What It Is (posts below left; rate sheet, client list, other stuff below right)

My name is Bob Land. I am a full-time freelance editor and proofreader, and occasional indexer. This blog is my website.

You'll find my rate sheet and client list here, as well as musings on the life of a freelancer; editing, proofreading, and indexing concerns and issues; my ongoing battles with books and production; and the occasional personal revelation.

Feel free to contact me directly with additional questions: landondemand@gmail.com.

Thanks for visiting. Leave me a comment. Come back often.

Tuesday, July 17, 2007

Before the Shoe Falling Comes the Apple . . .

. . . which hasn't fallen far from the tree, apparently.

My 17-year-old son worked with me today. I gave him some of the most mind-numbing work that a proofreader encounters: checking the table of contents, chapter heads, credit lines, author names, and running heads/feet . . . for a 920-page multiauthor book. He kept at it, never got up (like father, like son), never complained, and asked great questions. I'm proud. The kid wants to be an actor (with maybe a secondary career as a rock-and-roll star), and I'm trying to convince him that having some portable freelance skill will help pay the bills wherever he goes, and he might not have to work in restaurants as much as his peers.

(Both Mom and Dad have worked in restaurants. Mom as a babe working as a waitron in a Buckhead/Atlanta barbecue joint made far better money than Dad working as a busboy in a college pizza joint.)

Whether he takes the advice, I don't know. The advice my own father gave me when I was 17 seemed ludicrous to me, but in retrospect makes perfect sense. But had I taken my own father's advice, I wouldn't be where I am today and wouldn't have the family I do. I might still have ended up OK, but everything works out as it's supposed to, more or less, and I'm doin' jes' fine. As I've heard in more than one place, if you had a group of people, and everyone threw their own problems on the table, you'd be grabbing your own back so fast it would make your head spin.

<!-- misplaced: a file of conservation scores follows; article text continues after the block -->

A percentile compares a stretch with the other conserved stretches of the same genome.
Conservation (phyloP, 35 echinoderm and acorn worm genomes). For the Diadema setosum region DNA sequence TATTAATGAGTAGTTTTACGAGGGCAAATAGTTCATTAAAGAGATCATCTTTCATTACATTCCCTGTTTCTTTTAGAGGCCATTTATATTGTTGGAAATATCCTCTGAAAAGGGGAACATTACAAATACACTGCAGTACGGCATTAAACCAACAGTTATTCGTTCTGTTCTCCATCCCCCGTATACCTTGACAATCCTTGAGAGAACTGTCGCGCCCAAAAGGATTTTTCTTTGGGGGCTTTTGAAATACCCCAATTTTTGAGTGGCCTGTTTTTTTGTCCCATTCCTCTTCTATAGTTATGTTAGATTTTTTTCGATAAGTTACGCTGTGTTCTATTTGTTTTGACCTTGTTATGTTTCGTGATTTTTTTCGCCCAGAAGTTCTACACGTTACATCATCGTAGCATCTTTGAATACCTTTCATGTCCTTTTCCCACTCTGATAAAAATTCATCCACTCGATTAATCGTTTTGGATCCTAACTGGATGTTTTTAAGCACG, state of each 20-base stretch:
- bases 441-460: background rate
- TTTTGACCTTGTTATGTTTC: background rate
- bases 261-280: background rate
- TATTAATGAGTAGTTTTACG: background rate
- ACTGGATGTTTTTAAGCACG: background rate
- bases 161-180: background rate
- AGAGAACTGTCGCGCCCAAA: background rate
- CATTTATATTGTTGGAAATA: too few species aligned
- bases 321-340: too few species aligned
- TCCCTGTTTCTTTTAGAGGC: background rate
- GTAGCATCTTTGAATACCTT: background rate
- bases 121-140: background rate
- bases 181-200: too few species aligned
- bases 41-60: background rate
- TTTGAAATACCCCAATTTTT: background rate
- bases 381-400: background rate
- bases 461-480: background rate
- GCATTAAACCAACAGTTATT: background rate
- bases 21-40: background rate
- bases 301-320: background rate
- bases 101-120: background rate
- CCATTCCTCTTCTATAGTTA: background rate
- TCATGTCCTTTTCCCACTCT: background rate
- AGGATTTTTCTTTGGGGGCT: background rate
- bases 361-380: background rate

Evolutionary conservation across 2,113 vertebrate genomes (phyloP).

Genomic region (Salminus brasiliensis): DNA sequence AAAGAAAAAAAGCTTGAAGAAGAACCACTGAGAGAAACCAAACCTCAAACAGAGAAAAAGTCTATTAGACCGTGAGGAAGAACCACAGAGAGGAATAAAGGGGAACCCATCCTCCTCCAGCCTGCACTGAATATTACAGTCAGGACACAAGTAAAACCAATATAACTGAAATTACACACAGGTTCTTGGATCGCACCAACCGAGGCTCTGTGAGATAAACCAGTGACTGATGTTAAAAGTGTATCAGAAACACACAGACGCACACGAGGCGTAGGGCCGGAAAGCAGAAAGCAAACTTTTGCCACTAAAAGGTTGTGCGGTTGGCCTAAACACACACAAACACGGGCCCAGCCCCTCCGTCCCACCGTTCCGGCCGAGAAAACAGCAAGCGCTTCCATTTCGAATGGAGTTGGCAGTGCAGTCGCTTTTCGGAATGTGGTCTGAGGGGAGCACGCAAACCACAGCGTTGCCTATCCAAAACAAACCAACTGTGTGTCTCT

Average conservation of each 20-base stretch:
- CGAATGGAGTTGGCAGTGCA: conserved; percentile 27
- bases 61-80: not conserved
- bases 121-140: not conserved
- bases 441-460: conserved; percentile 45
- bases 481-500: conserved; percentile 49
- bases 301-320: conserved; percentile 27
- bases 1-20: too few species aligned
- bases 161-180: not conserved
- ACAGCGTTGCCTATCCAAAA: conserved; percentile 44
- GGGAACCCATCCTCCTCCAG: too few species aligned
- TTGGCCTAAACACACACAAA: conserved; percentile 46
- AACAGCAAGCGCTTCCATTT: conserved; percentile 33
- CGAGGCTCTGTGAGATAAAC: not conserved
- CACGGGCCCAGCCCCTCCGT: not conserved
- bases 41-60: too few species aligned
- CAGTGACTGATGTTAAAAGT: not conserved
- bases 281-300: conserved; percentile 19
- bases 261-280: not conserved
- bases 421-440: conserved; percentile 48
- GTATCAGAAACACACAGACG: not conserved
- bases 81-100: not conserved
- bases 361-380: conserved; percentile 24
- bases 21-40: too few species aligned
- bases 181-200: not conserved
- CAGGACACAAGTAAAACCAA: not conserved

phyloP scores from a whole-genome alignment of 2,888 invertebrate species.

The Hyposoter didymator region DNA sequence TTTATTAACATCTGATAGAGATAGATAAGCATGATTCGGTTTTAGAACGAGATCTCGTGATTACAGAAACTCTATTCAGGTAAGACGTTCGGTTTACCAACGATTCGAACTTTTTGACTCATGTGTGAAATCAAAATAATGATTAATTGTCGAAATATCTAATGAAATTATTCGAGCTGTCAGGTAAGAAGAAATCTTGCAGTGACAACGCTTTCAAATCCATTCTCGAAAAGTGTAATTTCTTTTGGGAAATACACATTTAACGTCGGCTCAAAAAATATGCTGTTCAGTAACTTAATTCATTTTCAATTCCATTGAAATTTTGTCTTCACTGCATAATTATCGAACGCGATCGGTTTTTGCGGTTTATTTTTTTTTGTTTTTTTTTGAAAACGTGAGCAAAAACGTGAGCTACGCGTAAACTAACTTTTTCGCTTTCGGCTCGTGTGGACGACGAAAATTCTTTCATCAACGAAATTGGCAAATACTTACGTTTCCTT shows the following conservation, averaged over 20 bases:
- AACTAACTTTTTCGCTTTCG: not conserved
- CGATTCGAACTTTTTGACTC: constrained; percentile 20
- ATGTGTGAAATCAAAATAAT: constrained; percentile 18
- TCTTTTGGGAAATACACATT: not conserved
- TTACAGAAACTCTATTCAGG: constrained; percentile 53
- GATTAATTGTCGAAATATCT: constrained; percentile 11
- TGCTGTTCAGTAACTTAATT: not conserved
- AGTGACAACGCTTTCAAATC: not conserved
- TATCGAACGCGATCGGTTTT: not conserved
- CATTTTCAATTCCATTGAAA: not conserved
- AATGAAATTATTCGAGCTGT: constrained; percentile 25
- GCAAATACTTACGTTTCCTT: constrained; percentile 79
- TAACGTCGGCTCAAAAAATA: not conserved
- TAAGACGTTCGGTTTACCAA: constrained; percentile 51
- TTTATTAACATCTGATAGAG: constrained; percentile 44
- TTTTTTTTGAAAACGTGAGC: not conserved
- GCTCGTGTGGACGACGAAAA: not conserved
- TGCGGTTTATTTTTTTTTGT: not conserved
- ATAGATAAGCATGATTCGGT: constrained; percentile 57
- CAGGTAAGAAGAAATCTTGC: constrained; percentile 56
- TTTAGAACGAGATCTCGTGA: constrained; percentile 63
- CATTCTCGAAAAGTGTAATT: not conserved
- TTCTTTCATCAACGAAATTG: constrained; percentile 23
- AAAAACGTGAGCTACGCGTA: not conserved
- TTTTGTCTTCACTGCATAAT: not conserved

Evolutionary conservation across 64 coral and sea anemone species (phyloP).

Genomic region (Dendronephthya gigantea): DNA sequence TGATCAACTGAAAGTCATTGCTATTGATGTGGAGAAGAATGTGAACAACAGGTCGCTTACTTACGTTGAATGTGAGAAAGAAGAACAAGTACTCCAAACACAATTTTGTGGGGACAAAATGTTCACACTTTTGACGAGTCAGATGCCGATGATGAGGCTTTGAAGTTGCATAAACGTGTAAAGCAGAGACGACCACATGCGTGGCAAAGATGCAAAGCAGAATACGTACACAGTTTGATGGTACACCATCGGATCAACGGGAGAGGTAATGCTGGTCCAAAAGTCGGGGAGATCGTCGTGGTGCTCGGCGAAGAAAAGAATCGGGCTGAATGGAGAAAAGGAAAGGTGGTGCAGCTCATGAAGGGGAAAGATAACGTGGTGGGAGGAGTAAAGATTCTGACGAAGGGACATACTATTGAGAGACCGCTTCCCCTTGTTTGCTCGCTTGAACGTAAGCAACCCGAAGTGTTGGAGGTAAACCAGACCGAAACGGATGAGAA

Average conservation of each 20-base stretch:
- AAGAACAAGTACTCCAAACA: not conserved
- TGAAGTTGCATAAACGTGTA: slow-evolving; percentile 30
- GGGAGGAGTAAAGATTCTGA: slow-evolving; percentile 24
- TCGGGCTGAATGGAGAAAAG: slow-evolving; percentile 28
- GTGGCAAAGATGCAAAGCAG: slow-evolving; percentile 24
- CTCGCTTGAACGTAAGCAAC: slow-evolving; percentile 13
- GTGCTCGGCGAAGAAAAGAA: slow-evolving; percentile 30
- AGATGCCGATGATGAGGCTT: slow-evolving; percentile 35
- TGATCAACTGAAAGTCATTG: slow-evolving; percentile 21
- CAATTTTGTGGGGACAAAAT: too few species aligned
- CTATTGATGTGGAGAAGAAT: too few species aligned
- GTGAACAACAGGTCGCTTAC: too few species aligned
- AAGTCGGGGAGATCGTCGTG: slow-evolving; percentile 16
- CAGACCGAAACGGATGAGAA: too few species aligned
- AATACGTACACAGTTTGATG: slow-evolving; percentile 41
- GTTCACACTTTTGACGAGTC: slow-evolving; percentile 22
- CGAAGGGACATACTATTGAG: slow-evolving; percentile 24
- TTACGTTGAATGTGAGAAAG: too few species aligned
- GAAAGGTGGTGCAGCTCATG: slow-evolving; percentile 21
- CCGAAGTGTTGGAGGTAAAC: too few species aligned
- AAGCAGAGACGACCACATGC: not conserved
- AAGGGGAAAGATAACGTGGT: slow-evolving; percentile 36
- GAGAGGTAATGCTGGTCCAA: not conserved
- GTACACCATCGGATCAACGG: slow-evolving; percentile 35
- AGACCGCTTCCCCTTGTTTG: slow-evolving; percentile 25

My father's advice: "You want to be an editor? Fine. Go into the army. You're almost blind, so you'll never see combat. You'll end up editing a base newspaper or something. Do that for 20 years, retire when you're 37 with a pension and benefits, then you can do what you want to with the rest of your life."

Really, pretty sound advice, and my father's particular brand of logic. But it was 1977, and I'd been looking forward to being a hippie since I was about 9 years old, and the armed forces would have put the definite crimp in those plans.

And these days, young readers, I'm not sure that having 20/off-the-charts vision is going to keep you from doing anything in our nation's service.

In sum, I got more than I asked for, and there ain't nothin' I need. And my son will actually be paid for his work today, which makes any 17-year-old happy.

When I was his age, I was a volunteer counselor at a day camp for brain-injured children, which isn't bad parenting training. And as a friend-of-a-friend's mother once said, "When I was 17, I was working for a Jew in a gift shop."

How'd we get here? Jeez, I need to get to work before this gets personal.

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